As for the font size, Kawasaki suggests that people who use font size 10 and try to put as much text as possible in a slide, don’t know their material well enough (and therefore, shouldn’t be giving a presentation in the first place). When the audience realizes that you are reading, they start reading too. And people can read faster than you can speak, so you lose them forever.
Applying this rule is easier said than done. But once you accomplish it, you’ll see that you’ve never given a half-decent presentation. Presenting is definitely an art, and as such, it requires practice. A lot of practice. And just as in writing, you need to read, meaning, to see a lot of slides prepared by other people.
Four inspiring examples
Every year since 1984, the Technology, Entertainment and Design conference is held in Monterrey, California. The conference unfolds through a series of 20-minute lectures where only the brightest minds and top speakers in the world get to present. It’s truly a delight to watch the TED presentations; they’re like concentrated pills of superior intelligence.
Majora Carter starts by reading the script. But afterwards, as if by magic, she connects with the audience. None of the slides (mostly text-less pictures) are redundant.
Hans Rosling destroys in twenty minutes everything we’ve ever thought about the third world, using amazing graphics and amazing motivational skills. This is the way to present data:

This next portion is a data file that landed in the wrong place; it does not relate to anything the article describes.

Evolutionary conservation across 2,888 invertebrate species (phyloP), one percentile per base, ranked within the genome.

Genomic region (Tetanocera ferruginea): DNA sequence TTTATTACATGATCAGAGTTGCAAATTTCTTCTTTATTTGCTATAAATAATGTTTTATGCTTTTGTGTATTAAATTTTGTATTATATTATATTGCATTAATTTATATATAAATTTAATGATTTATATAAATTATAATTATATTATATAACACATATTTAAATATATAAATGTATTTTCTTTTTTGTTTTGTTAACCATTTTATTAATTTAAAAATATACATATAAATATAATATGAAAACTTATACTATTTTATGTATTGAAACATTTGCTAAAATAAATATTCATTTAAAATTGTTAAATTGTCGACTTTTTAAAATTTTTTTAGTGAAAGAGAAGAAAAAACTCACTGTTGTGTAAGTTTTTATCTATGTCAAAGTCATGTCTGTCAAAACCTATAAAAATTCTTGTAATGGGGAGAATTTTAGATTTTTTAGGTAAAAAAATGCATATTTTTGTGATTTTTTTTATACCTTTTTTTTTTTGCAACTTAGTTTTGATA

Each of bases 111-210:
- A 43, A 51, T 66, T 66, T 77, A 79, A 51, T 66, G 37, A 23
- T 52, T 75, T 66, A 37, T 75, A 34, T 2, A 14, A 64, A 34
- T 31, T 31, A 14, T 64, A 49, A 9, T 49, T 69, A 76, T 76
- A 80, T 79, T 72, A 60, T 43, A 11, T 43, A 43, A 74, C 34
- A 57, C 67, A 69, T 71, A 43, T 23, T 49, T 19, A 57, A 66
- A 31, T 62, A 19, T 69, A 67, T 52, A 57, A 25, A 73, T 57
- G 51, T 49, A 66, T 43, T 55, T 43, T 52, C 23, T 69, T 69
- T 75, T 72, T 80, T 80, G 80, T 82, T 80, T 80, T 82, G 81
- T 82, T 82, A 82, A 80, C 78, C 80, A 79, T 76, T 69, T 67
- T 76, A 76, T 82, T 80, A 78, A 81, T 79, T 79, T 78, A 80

Al Gore won an Oscar and a Nobel Price with a presentation that shocked the world. Look at what he’s doing here: he wins over the audience with some jokes and then motivates them to fulfill what his presentation says. Again, he doesn’t motivate them to listen to him, but to do what the slides say.
(And on top of that, he takes the liberty to spend half of the time available to win over the audience, and later give a 15-point presentation in ten minutes. This is called by many names: respecting people’s time, always offering something valuable, not talking jibber-jabber).
So, what do all these presentations have in common? Few slides, very little text and people that know their stuff; one of the few people that can get their way by giving a 100-slide presentation is Lawrence Lessig, who possesses a dazzling and unique presentation style. Lessig’s presentations are fast-paced 20 minute tours de force. He doesn’t turn once to read. The slides multiply the effect of his words. Another example and another:
Steve Jobs has led the presentation of some of the most revolutionary consumer products of the last decade. A very important part of the success of the Ipod and the rest of the Apple products during that period has been the “Keynote”, that moment in time-space where the tech world holds its breath to see what surprise the future holds.
The release of the nano (presumably the most sold mp3 player in the world) is by itself a moment in history:
Because of all the intrigue that precedes the campaign, Steve Job’s presentations are a marketing case themselves. They’re also some sort of Zen narrative class. Notice the amount of white space, the use of contrasts, and the pauses. But most importantly, what you need to learn from these presentations is the visual and verbal clarity. That’s the way true leaders speak. That’s the only way to deliver a message in twenty minutes.